The establishment of state finances in all African states by compulsory taxes for upholding the law created a constitutional order that sought to protect and crystallise historically illegitimately acquired rights.

The post-colonial experience has shown that it is not easy to erase experienced misfortunes.
We can debate about the ills of the past and the injury caused but that will not feed the present-day stomach.

In trying to better understand the nature and consequences of past negative rights violations, it is not helpful that an attempt is made to cure the injury of the past by exclusively dwelling on it at a time when people need to look up to something that gives hope.

Africa’s past is pregnant with pain and misery. However, its unconsumed resources and potential, if correctly managed, provide hope. It is from our actions and deeds that the promise can be converted into a better and brighter life for the majority.

The reasonable option for many African states at independence would have been to make a clean sweep of the past and to seek to bring about equality and justice through social engineering rather than using market principles.

Although the fight against present poverty cannot be divorced from the past violations, the impact of post-colonial violations on poverty cannot be ignored.

It is common cause that the transfer of property rights in post-colonial Africa has largely been a game that has been played outside the worldview of the majority.

The State has been converted into a predatory super-persona easily manipulated by a few informed by narrow and parochial interests, particularly in Zimbabwe.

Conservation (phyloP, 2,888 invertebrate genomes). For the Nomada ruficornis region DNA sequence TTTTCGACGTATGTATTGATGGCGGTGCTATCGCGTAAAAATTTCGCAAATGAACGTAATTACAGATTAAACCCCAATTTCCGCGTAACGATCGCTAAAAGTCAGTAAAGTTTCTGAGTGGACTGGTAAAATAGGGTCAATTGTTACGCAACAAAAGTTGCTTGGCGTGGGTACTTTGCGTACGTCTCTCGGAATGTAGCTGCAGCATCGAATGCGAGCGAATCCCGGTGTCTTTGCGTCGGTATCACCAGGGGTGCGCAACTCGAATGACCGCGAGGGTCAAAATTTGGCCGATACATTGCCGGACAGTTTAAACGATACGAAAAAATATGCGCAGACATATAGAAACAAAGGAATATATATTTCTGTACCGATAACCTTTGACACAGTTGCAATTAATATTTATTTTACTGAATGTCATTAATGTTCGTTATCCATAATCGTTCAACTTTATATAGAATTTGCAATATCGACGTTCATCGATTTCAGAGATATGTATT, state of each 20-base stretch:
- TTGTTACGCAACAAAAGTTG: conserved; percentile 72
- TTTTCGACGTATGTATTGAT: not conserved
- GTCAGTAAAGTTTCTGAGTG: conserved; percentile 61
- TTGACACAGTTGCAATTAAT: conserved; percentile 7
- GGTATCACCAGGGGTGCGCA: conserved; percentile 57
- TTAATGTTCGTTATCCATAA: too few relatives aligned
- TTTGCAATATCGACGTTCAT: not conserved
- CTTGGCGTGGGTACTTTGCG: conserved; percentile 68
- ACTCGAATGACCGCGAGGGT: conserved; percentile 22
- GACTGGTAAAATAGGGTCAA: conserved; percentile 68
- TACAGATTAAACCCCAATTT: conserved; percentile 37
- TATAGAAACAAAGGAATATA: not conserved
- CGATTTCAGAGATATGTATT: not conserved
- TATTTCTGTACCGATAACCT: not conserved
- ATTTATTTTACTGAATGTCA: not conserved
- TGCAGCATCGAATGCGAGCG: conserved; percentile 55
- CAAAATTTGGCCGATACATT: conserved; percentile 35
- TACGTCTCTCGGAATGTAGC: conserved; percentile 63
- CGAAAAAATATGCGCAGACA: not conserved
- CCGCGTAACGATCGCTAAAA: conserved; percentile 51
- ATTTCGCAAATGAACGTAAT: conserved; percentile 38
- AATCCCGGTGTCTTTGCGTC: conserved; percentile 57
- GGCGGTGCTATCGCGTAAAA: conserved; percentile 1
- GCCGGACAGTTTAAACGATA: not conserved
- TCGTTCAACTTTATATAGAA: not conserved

To the extent that the colonial state was established to uphold the law of the day and ensuring the protection of human (white) and illegitimately acquired property rights, the expectation was that the post-colonial construction would overcome the injustice of the past in the form of rectification justice.

No rational person would argue against the need for rectification and distributive justice in post-colonial Africa but the devil lies in the details of execution.

The first step in the climb of native Africans is the hardest as our parents had no assets to bequeath to us to prepare us for the challenges of today.

The asset allocation practices in post-colonial Africa have created their own distortions and inequities that will require fresh revolutions to cure.

The challenge that post-colonial Africa finds itself in is that the neglect of negative rights has the tendency to create conditions of such economic inefficiency that social and political rights are themselves weakened.

The choice made by many post-colonial administrations to increase the human capital of the poor by investing in education is not misplaced as this has proved to be a reliable addition to the endowments of victims of past injustices.

The few Africans whose social mobility has been facilitated by education have advanced their personal causes in a manner that has inspired more hope for the poor than any initiative driven by either aid or social engineering projects implemented by the state.

The ghosts of the past tell us that looking back can cure poverty and yet the whispers of tomorrow tell another story.

We need a fresh look at poverty by moving away from the anti-anything strategy to a pro-something approach that celebrates success and prosperity.
My experiences have taught me not to trust anyone with too much power.

The conversation about the war against poverty must focus on what we can do for ourselves and not what others can do for us.

Mutumwa Mawere is a businessman based in South Africa. He writes in his personal capacity.